As HMOs are largely indigestible in the upper gastrointestinal (GI) tract, the majority of HMOs reach the large intestine undigested. HMOs function as the foods for the beneficial bacteria. Without the foods, probiotics can hardly grow and thrive. Supplementation with HMOs has previously been shown to increase the abundance of bifidobacteria, in healthy infants, children, healthy adults, and in adults with IBS. 5,6
Based on a study in patients with IBS, two types of HMOs (2'-fucosyllactose (2'FL) and lacto-N-neotetraose (LNnT)) could support normal bowel function in adults suffering from IBS without causing tolerance or safety issues.6 They may also, through modulation of intestinal microbiota and associated metabolites, improve general gut health resulting in better management of IBS-related symptoms and overall wellbeing. For anyone who knows the struggle of dealing with IBS day in and day out, this is big. Any chance for consistent relief is welcomed with opens arms.
Another recent clinical study showed daily ingestion of a 5 gram mix of 2'FL and LNnT (in a 4:1 mass ratio) reduced abnormal stool consistency, improved abdominal pain, bloating, and overall IBS severity, and increased IBS-related quality of life. 7
HMOs support gut health and improve symptoms of IBS in multiple ways. 7,8
- HMOs serve as prebiotics to promote the growth of beneficial bacteria.
- HMOs provide beneficial bacteria with a growth advantage compared with potential pathogens.
- HMOs modulate host-epithelial immune responses and prevent the binding of pathogenic bacteria and viruses to the gut.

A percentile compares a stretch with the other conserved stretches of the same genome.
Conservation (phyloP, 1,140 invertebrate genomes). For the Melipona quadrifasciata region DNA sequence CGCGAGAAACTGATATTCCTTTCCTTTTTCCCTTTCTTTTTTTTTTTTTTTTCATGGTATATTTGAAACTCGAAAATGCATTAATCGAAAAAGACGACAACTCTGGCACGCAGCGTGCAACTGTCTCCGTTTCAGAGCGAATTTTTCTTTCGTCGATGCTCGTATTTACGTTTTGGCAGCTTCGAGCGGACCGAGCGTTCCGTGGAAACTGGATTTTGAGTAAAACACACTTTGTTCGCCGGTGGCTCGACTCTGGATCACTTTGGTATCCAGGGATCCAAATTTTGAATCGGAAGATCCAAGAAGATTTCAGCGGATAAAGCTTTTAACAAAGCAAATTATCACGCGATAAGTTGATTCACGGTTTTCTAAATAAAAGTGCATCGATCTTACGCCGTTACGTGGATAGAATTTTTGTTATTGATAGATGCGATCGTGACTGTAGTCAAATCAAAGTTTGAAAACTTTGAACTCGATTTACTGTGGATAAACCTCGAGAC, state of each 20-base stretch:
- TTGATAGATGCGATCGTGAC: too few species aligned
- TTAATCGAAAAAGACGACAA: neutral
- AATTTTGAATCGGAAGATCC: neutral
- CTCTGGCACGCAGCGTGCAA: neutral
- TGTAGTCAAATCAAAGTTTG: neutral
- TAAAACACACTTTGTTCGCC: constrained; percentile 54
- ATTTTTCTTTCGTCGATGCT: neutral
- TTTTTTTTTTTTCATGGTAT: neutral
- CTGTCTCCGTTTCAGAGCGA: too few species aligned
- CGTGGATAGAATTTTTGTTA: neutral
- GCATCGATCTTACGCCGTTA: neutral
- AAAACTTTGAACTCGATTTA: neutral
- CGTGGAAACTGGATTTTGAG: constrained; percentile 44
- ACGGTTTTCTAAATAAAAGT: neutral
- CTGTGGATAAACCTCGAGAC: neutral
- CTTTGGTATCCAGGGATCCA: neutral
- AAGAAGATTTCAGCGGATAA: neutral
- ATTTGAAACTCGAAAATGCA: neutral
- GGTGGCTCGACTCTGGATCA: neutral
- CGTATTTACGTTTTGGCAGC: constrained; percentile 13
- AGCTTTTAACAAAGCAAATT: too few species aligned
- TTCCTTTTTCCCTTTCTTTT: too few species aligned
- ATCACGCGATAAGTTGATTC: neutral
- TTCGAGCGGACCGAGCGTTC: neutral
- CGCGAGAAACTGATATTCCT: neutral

There is a growing acceptance in the medical community for recommending microbiota-directed therapies. Serving as prebiotics, HMOs have shown huge benefits for gut health and can be used as a promising candidate to improve symptoms of IBS.
Human Milk Oligosaccharides are certainly worth considering if you whether you have been diagnosed with IBS or even if you have not been diagnosed but are experiencing severe symptoms.
- Lovell, Rebecca M., and Alexander C. Ford. "Global prevalence of and risk factors for irritable bowel syndrome: a meta-analysis." Clinical gastroenterology and hepatology 10.7 (2012): 712-721.
- Lee, Beom Jae, and Young-Tae Bak. "Irritable bowel syndrome, gut microbiota and probiotics." Journal of neurogastroenterology and motility 17.3 (2011): 252.
- Ng, S. C., et al. "Mechanisms of action of probiotics: recent advances." Inflammatory bowel diseases 15.2 (2009): 300-310.
- Staudacher, Heidi M., and Kevin Whelan. "Altered gastrointestinal microbiota in irritable bowel syndrome and its modification by diet: probiotics, prebiotics and the low FODMAP diet." Proceedings of the Nutrition Society 75.3 (2016): 306-318.
- Elison, Emma, et al. "Oral supplementation of healthy adults with 2′-O-fucosyllactose and lacto-N-neotetraose is well tolerated and shifts the intestinal microbiota." British Journal of Nutrition 116.8 (2016): 1356-1368.
- Iribarren, Cristina, et al. "Human milk oligosaccharide supplementation in irritable bowel syndrome patients: A parallel, randomized, double‐blind, placebo‐controlled study." Neurogastroenterology & Motility 32.10 (2020): e13920.
- Palsson, Olafur S., et al. "Human Milk Oligosaccharides Support Normal Bowel Function and Improve Symptoms of Irritable Bowel Syndrome: A Multicenter, Open-Label Trial." Clinical and Translational Gastroenterology 11.12 (2020).
- Bode, Lars. "Human milk oligosaccharides: every baby needs a sugar mama." Glycobiology 22.9 (2012): 1147-1162.